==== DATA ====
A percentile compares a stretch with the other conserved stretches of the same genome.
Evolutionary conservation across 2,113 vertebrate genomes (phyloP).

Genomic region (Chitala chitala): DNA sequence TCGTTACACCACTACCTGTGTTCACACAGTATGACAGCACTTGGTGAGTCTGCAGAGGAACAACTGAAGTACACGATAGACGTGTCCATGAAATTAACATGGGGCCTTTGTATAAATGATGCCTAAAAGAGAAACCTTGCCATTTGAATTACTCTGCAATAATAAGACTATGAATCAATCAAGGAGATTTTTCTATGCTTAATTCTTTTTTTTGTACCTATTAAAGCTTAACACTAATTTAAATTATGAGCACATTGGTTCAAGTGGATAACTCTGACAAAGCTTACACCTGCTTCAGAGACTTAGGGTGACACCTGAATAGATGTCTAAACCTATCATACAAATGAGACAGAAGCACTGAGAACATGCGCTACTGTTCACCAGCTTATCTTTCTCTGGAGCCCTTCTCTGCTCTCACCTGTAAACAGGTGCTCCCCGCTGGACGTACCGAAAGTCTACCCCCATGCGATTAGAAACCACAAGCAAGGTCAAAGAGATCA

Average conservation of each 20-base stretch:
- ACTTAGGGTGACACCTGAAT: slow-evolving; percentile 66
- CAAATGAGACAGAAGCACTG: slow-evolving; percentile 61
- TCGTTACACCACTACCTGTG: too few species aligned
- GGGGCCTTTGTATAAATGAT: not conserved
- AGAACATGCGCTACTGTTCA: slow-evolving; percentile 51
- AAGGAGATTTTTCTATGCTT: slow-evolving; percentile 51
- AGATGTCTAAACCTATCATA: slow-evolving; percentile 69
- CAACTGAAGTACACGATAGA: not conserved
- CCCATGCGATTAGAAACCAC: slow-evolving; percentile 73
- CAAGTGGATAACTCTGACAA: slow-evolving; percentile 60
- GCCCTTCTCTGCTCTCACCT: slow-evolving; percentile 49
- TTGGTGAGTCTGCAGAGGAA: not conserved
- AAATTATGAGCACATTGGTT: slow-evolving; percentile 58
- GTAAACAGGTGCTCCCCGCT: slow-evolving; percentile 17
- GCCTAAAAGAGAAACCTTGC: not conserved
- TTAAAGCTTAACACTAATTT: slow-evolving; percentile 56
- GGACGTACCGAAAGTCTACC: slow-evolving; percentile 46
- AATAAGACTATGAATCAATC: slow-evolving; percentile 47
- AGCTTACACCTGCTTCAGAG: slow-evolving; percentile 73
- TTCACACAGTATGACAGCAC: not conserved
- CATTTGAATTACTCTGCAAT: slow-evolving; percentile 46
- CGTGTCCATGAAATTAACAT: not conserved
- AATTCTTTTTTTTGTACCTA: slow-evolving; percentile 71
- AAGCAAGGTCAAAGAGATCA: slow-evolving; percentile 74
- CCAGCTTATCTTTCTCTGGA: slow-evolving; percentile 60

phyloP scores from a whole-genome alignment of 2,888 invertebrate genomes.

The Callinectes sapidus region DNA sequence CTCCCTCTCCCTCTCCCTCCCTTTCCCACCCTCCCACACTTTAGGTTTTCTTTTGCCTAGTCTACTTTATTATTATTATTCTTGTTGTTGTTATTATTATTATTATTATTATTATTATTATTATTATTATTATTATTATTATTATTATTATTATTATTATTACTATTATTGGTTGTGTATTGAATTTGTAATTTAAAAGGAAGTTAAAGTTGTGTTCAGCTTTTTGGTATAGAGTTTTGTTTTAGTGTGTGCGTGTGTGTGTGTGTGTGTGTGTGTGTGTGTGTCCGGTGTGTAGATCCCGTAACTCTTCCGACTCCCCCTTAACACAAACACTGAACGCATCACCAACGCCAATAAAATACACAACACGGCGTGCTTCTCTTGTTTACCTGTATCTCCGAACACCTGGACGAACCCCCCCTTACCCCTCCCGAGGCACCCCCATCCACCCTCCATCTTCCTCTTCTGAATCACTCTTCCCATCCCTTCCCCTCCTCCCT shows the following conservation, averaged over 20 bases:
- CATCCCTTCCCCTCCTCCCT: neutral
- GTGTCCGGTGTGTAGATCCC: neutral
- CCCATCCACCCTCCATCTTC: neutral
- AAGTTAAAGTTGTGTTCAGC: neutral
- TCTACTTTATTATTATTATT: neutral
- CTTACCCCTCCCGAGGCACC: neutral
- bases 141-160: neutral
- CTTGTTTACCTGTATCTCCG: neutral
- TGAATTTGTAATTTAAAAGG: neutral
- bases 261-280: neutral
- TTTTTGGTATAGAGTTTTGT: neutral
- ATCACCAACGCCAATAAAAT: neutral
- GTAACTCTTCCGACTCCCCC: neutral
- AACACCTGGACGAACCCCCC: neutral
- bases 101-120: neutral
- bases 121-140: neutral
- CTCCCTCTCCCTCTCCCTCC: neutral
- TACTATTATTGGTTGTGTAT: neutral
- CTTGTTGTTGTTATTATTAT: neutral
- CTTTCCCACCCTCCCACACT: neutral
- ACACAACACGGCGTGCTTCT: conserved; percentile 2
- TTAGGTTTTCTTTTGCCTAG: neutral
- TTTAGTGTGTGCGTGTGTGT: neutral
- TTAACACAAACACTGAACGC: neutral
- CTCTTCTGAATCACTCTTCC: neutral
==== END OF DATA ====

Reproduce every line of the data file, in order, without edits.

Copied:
A percentile compares a stretch with the other conserved stretches of the same genome.
Evolutionary conservation across 2,113 vertebrate genomes (phyloP).

Genomic region (Chitala chitala): DNA sequence TCGTTACACCACTACCTGTGTTCACACAGTATGACAGCACTTGGTGAGTCTGCAGAGGAACAACTGAAGTACACGATAGACGTGTCCATGAAATTAACATGGGGCCTTTGTATAAATGATGCCTAAAAGAGAAACCTTGCCATTTGAATTACTCTGCAATAATAAGACTATGAATCAATCAAGGAGATTTTTCTATGCTTAATTCTTTTTTTTGTACCTATTAAAGCTTAACACTAATTTAAATTATGAGCACATTGGTTCAAGTGGATAACTCTGACAAAGCTTACACCTGCTTCAGAGACTTAGGGTGACACCTGAATAGATGTCTAAACCTATCATACAAATGAGACAGAAGCACTGAGAACATGCGCTACTGTTCACCAGCTTATCTTTCTCTGGAGCCCTTCTCTGCTCTCACCTGTAAACAGGTGCTCCCCGCTGGACGTACCGAAAGTCTACCCCCATGCGATTAGAAACCACAAGCAAGGTCAAAGAGATCA

Average conservation of each 20-base stretch:
- ACTTAGGGTGACACCTGAAT: slow-evolving; percentile 66
- CAAATGAGACAGAAGCACTG: slow-evolving; percentile 61
- TCGTTACACCACTACCTGTG: too few species aligned
- GGGGCCTTTGTATAAATGAT: not conserved
- AGAACATGCGCTACTGTTCA: slow-evolving; percentile 51
- AAGGAGATTTTTCTATGCTT: slow-evolving; percentile 51
- AGATGTCTAAACCTATCATA: slow-evolving; percentile 69
- CAACTGAAGTACACGATAGA: not conserved
- CCCATGCGATTAGAAACCAC: slow-evolving; percentile 73
- CAAGTGGATAACTCTGACAA: slow-evolving; percentile 60
- GCCCTTCTCTGCTCTCACCT: slow-evolving; percentile 49
- TTGGTGAGTCTGCAGAGGAA: not conserved
- AAATTATGAGCACATTGGTT: slow-evolving; percentile 58
- GTAAACAGGTGCTCCCCGCT: slow-evolving; percentile 17
- GCCTAAAAGAGAAACCTTGC: not conserved
- TTAAAGCTTAACACTAATTT: slow-evolving; percentile 56
- GGACGTACCGAAAGTCTACC: slow-evolving; percentile 46
- AATAAGACTATGAATCAATC: slow-evolving; percentile 47
- AGCTTACACCTGCTTCAGAG: slow-evolving; percentile 73
- TTCACACAGTATGACAGCAC: not conserved
- CATTTGAATTACTCTGCAAT: slow-evolving; percentile 46
- CGTGTCCATGAAATTAACAT: not conserved
- AATTCTTTTTTTTGTACCTA: slow-evolving; percentile 71
- AAGCAAGGTCAAAGAGATCA: slow-evolving; percentile 74
- CCAGCTTATCTTTCTCTGGA: slow-evolving; percentile 60

phyloP scores from a whole-genome alignment of 2,888 invertebrate genomes.

The Callinectes sapidus region DNA sequence CTCCCTCTCCCTCTCCCTCCCTTTCCCACCCTCCCACACTTTAGGTTTTCTTTTGCCTAGTCTACTTTATTATTATTATTCTTGTTGTTGTTATTATTATTATTATTATTATTATTATTATTATTATTATTATTATTATTATTATTATTATTATTATTATTACTATTATTGGTTGTGTATTGAATTTGTAATTTAAAAGGAAGTTAAAGTTGTGTTCAGCTTTTTGGTATAGAGTTTTGTTTTAGTGTGTGCGTGTGTGTGTGTGTGTGTGTGTGTGTGTGTGTCCGGTGTGTAGATCCCGTAACTCTTCCGACTCCCCCTTAACACAAACACTGAACGCATCACCAACGCCAATAAAATACACAACACGGCGTGCTTCTCTTGTTTACCTGTATCTCCGAACACCTGGACGAACCCCCCCTTACCCCTCCCGAGGCACCCCCATCCACCCTCCATCTTCCTCTTCTGAATCACTCTTCCCATCCCTTCCCCTCCTCCCT shows the following conservation, averaged over 20 bases:
- CATCCCTTCCCCTCCTCCCT: neutral
- GTGTCCGGTGTGTAGATCCC: neutral
- CCCATCCACCCTCCATCTTC: neutral
- AAGTTAAAGTTGTGTTCAGC: neutral
- TCTACTTTATTATTATTATT: neutral
- CTTACCCCTCCCGAGGCACC: neutral
- bases 141-160: neutral
- CTTGTTTACCTGTATCTCCG: neutral
- TGAATTTGTAATTTAAAAGG: neutral
- bases 261-280: neutral
- TTTTTGGTATAGAGTTTTGT: neutral
- ATCACCAACGCCAATAAAAT: neutral
- GTAACTCTTCCGACTCCCCC: neutral
- AACACCTGGACGAACCCCCC: neutral
- bases 101-120: neutral
- bases 121-140: neutral
- CTCCCTCTCCCTCTCCCTCC: neutral
- TACTATTATTGGTTGTGTAT: neutral
- CTTGTTGTTGTTATTATTAT: neutral
- CTTTCCCACCCTCCCACACT: neutral
- ACACAACACGGCGTGCTTCT: conserved; percentile 2
- TTAGGTTTTCTTTTGCCTAG: neutral
- TTTAGTGTGTGCGTGTGTGT: neutral
- TTAACACAAACACTGAACGC: neutral
- CTCTTCTGAATCACTCTTCC: neutral